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Hateful Words From D.C. Writer Keep Stigma and Ignorance Going

May 3, 2011

Chrissy Polis, victim of physical and verbal beating. Credits:

Chrissy Polis, victim of physical and verbal beating. Credits:

Last week, Washington Examiner columnist Gregory Kane, wrote an op-ed about the savage beating of a transgender woman named Chrissy Polis in a Baltimore McDonald's. The article stated that the victim "has been repeatedly referred to in news stories as a "woman." Not because he was born a woman, and not because he has two x chromosomes that women have, but merely because he thinks he is." Kane also stated "Because Polis is transgendered, he's entitled to extra protection, according to the "hate crimes" police. Had Polis, who's white, been just an actual white woman taking a beat-down because of the color of her skin, not her sexuality, we wouldn't have heard word one from anybody about filing "hate crimes" charges against Polis' assailants." Using incorrect pronouns and down-playing the crime as just a simple assault is part of what keeps stigma alive and well in our community.

Let's set the record straight. A person's sex is something that is assigned to them at birth. A person's gender is the sex they identify with the most. Ms. Polis is a transgender female, assigned as a male at birth but she obviously identifies herself as a female. Referring to her with the wrong pronouns is outright disrespectful. It creates the same kind of inflammation as a white man calling a black man 'boy' does. It also sends an ugly message to people who witness such flippancy: I see what you are but I'm going to call you what I want.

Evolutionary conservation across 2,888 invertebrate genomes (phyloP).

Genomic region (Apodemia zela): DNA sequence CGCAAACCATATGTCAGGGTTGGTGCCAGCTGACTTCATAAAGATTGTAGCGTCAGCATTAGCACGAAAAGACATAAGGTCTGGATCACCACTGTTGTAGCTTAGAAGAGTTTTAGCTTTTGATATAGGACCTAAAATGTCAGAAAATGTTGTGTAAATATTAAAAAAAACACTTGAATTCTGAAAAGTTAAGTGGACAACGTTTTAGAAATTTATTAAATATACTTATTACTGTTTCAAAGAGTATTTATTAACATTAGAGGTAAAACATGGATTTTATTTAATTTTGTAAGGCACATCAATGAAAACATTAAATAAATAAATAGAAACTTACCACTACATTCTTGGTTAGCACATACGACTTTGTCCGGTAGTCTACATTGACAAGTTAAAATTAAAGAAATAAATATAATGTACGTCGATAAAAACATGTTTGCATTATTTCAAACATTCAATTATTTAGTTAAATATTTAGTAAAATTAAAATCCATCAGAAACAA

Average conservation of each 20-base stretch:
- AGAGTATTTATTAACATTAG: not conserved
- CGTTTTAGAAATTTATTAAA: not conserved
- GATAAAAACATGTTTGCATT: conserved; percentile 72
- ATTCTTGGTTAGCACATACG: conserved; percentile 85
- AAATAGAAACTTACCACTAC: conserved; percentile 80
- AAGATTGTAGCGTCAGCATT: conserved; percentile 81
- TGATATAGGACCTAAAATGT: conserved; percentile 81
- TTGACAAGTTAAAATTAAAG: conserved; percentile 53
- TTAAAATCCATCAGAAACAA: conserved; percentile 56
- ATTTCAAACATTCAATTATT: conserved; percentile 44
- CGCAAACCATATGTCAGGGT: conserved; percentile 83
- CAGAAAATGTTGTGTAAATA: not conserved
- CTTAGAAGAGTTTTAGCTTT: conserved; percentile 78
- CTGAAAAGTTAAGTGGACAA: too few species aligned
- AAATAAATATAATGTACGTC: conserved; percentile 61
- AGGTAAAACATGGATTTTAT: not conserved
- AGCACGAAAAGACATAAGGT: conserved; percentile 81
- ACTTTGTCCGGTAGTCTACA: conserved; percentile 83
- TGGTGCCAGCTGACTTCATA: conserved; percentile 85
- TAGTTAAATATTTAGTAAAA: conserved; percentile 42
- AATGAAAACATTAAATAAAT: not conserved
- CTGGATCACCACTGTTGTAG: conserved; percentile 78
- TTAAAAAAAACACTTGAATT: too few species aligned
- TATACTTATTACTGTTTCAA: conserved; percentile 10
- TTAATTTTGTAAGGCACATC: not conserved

People with HIV are judged similarly as transgender people. The judgment is "you're getting what you deserve." Mr. Kane minimizes the severity of the beating and questions whether it's a hate crime or not. His words almost lead the reader to think that Polis should be ashamed of herself. This is tantamount to the belief that having HIV is nothing special and it is something to be ashamed of. Well, being transgender is special in part because it carries a unique set of prejudices and stigma just as having HIV carries a unique set of prejudices and stigma. In both cases, the person is often outcasted and preyed upon out of fear. In both cases, people are fighting against something they simply don't understand. Either way, no human being deserves to be discriminated against (beaten, bullied, or humiliated) because of who they are or what disease they have.

Kill the stigma with education. Learn more about transgender people by clicking here. Locally, you can consult with Transgender Health Empowerment or Sexual Minority Youth Assistance League (SMYAL) for answers to your questions about transgender people.

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